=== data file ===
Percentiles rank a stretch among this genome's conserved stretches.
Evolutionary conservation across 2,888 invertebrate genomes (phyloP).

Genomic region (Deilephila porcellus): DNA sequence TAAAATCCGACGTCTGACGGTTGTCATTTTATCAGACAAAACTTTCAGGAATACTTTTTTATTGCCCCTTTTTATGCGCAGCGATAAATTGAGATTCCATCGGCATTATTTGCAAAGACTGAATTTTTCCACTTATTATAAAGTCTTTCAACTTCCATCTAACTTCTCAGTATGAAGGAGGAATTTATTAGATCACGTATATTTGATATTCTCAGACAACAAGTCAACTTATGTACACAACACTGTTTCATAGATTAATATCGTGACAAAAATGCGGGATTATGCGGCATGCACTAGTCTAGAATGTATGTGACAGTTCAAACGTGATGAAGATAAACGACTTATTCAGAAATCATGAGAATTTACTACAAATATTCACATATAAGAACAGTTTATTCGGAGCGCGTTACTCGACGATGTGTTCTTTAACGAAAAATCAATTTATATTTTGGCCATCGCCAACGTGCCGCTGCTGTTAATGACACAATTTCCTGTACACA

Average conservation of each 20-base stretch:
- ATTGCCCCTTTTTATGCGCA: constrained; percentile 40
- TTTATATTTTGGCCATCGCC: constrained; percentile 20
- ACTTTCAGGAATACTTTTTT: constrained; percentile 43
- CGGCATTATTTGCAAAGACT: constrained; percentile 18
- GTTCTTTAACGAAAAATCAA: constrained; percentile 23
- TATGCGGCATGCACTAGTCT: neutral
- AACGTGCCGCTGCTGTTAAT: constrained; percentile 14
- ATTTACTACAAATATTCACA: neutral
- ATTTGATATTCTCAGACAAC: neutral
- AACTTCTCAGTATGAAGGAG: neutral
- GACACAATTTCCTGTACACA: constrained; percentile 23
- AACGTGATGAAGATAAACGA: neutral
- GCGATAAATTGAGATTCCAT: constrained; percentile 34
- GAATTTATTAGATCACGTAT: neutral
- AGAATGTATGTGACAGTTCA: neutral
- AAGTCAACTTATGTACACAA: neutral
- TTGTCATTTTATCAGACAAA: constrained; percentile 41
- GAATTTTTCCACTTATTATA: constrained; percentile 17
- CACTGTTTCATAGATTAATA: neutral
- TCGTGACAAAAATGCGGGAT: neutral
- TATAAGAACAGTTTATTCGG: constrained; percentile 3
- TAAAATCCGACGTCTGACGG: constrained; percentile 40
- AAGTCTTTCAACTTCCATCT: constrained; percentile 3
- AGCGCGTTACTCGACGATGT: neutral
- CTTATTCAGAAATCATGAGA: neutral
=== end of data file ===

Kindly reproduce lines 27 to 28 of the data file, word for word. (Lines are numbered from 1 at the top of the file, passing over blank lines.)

- AAGTCTTTCAACTTCCATCT: constrained; percentile 3
- AGCGCGTTACTCGACGATGT: neutral